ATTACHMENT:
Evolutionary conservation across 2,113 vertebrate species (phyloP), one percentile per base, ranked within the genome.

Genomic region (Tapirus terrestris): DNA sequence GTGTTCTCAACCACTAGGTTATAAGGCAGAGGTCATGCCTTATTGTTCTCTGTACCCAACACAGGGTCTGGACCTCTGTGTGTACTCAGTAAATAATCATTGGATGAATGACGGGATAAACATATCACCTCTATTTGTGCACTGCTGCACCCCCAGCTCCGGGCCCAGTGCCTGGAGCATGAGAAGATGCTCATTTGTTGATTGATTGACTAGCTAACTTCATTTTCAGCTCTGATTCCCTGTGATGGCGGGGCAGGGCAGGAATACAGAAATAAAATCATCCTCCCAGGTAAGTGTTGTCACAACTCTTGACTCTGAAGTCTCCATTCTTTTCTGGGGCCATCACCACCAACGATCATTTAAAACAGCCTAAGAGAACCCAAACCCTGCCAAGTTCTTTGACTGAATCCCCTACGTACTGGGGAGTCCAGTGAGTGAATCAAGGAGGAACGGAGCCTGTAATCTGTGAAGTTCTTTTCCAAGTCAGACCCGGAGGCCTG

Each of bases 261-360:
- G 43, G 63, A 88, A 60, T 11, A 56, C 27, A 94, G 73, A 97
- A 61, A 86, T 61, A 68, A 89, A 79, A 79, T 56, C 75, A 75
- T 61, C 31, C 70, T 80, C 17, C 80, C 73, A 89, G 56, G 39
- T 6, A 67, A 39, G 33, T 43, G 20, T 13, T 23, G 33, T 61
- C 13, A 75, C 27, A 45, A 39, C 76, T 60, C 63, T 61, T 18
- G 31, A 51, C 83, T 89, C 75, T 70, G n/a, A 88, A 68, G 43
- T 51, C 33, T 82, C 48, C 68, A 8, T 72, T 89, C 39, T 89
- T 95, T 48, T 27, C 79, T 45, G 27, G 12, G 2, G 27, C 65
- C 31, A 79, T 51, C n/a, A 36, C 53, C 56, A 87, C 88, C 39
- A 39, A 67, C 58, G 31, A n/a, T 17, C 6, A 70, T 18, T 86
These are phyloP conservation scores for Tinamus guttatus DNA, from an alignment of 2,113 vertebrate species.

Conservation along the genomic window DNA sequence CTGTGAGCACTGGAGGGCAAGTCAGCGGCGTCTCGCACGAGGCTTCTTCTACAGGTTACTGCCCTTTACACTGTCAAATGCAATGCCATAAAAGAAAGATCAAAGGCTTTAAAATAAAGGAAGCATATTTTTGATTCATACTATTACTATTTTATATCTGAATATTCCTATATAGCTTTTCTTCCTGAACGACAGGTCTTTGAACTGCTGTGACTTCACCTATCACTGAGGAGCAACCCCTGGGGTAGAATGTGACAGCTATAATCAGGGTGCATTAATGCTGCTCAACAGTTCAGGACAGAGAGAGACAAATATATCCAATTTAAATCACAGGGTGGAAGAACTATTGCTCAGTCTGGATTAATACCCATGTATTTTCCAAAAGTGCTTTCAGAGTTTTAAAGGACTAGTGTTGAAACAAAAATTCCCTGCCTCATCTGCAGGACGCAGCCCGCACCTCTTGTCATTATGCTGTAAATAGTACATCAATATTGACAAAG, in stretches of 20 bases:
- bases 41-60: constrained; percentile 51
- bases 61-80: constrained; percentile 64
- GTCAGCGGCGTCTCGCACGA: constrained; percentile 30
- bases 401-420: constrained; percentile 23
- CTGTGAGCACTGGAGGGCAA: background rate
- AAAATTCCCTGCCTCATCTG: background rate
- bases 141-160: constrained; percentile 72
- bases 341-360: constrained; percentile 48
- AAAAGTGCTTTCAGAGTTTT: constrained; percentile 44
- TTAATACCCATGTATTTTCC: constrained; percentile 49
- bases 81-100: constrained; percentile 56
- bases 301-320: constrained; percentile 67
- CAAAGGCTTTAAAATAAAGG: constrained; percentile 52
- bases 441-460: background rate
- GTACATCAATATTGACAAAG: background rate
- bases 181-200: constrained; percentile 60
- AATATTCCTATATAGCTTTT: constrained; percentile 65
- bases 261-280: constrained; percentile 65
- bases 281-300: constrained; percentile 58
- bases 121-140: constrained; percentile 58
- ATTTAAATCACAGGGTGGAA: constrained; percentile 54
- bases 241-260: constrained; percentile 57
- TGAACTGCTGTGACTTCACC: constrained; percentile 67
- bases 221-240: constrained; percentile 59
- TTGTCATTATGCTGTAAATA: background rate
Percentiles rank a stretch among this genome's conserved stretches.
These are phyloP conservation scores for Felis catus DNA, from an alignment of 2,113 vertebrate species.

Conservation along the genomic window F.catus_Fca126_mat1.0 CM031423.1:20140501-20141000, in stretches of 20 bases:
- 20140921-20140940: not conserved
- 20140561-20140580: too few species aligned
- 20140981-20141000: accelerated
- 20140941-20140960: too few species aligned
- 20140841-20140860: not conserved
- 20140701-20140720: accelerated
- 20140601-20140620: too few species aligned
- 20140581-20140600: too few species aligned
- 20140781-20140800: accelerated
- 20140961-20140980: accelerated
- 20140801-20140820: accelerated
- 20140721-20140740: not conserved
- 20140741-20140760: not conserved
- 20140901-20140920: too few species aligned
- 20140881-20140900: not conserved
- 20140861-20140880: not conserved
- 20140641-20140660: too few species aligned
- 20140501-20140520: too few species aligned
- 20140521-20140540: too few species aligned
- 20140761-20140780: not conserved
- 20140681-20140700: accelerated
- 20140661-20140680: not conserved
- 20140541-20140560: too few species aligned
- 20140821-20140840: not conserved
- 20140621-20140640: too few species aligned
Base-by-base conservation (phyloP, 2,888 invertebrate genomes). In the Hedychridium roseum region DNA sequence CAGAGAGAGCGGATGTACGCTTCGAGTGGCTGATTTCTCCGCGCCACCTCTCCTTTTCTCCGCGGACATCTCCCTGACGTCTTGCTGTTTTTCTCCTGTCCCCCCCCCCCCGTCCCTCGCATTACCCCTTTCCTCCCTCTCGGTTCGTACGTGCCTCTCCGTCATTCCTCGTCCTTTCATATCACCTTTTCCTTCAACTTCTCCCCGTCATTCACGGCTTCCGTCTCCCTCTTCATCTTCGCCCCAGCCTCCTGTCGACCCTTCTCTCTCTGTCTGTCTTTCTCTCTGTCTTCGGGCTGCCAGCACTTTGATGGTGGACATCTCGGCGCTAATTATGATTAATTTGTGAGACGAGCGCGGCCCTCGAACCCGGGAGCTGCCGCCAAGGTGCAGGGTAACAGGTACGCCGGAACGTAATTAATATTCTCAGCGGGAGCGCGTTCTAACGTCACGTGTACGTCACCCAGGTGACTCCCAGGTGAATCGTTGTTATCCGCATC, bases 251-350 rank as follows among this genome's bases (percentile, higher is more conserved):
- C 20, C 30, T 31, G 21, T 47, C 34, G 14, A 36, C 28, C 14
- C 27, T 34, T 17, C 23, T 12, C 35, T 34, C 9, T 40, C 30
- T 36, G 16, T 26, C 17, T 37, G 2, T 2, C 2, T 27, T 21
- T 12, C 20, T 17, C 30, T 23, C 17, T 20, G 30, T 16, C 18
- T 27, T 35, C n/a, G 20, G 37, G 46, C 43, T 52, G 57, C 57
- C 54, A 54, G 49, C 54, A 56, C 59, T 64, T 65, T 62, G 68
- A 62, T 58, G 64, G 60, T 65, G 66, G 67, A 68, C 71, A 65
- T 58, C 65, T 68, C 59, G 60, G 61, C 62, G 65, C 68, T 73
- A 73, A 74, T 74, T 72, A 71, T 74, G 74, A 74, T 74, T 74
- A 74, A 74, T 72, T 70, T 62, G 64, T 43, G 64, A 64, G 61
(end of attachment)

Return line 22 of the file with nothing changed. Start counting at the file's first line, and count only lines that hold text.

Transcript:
- bases 141-160: constrained; percentile 72